Keywords: Knowledge representation, Semantics, Ontology, Classification, Model checking

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Full text: content.pdf (219,972 bytes) (available to registered users only)

Series: w78:2011 (browse)
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E Sabbatini, G M Revela, A Sicilia, M Böhms

Integration of an Infrared-based monitoring system with an EIIP (Energy Information Integration Platform) for innovative efficient indoor environment control

Abstract: An innovative thermography based measurement system for real-time estimation of thermal behaviour of a room is already developed as part of the FP7 project IntUBE. The applied approach is based on indoor measurements by an infrared (IR) camera and image post-processing to derive mean surface temperatures, thermal comfort indices, air temperature, number of occupants with the relative heat gains generated and presence of other heat sources (e.g. computers). The purpose is to provide spatially distributed room energy information in order to obtain instantaneous feedback displayed for the users or eventually for automatic HVAC control. Lumped parameter model of the room receives data from IR camera to compute exchanged heat rate and air temperature. A low-cost IR sensor, commercially available as surveillance system with automatic movement control that can provide qualitative data output, has been upgraded with a new interface to achieve quantitative data. The paper describes the integration of energy information related to the developed monitoring device (e.g. PMV - Predictive Mean Vote, PPD - Predicted Percentage Dissatisfied, room air temperature as output, humidity value from external sensor as input) within the IntUBE Energy Information Integration Platform (EIIP). The key aspect of the platform is smartness or “semantics”: ICT applications will communicate via this integration platform on the basis of semantic building objects. Performance Information Model (PIM) server stores data regarding the actual monitored performances of a building (energy, temperature, humidity, PMV etc.). These operational data together with the actual weather data can be used e.g. to compare actual performances with simulated performances and can lead to corrective actions. The paper demonstrates that an advanced monitoring/control system (as the IR-based one) can benefit from retrieving data from the EIIP through SPARQL queries, thus activating new functionalities with interoperability guaranteed by the Platform semantics.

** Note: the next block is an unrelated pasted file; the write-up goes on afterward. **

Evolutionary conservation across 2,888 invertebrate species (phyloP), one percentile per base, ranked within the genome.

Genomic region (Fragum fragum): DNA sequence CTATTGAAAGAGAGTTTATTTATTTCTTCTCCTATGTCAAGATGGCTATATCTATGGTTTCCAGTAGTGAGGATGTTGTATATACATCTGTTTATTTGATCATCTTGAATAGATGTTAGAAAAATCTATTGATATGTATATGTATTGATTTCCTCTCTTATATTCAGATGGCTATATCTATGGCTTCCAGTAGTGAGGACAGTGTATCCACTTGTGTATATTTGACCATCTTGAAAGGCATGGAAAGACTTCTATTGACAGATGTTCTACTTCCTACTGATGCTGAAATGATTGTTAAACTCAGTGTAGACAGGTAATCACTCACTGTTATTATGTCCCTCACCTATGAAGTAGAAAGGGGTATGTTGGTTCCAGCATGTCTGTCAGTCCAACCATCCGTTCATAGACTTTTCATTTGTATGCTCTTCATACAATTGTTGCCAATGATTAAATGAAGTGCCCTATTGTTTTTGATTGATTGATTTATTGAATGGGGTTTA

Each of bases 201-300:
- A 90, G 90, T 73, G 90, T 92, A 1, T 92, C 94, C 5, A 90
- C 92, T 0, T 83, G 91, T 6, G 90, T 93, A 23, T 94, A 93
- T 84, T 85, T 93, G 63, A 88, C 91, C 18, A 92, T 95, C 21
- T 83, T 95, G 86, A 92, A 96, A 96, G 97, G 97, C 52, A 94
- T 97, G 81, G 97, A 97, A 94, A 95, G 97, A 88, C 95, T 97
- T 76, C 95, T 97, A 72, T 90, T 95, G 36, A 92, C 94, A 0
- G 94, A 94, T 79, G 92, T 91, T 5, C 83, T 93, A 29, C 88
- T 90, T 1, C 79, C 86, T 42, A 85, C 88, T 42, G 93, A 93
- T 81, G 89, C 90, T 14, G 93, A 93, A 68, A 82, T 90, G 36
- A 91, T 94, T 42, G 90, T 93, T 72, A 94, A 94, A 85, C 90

Keywords: Thermography, Thermal comfort, Integration Platform, Interoperability, Semantics

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Full text: content.pdf (563,836 bytes) (available to registered users only)

Series: w78:2011 (browse)
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Eastman C M

Information exchange architectures for building models

Abstract: The work in building product models, beyond the need to develop the appropriate semantics for representing building data, needs to address the information flow issues arising from the current procedures of architecture, engineering and construction practice. Offered here are four scenarios common to building practice and an analysis of the information flow issues arising from the need to support these scenarios. The issues arising from such studies are named Information Exchange Architectures. The study of Information Exchange Architectures is posed as an area requiring much study if data exchange technologies are to be used in everyday practice.

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Full text: content.pdf (119,262 bytes) (available to registered users only)

Series: w78:1999 (browse)
Cluster: papers of the same cluster (result of machine made clusters)
Class: class.software-software (0.024082) class.software development (0.010167) class.represent (0.009859)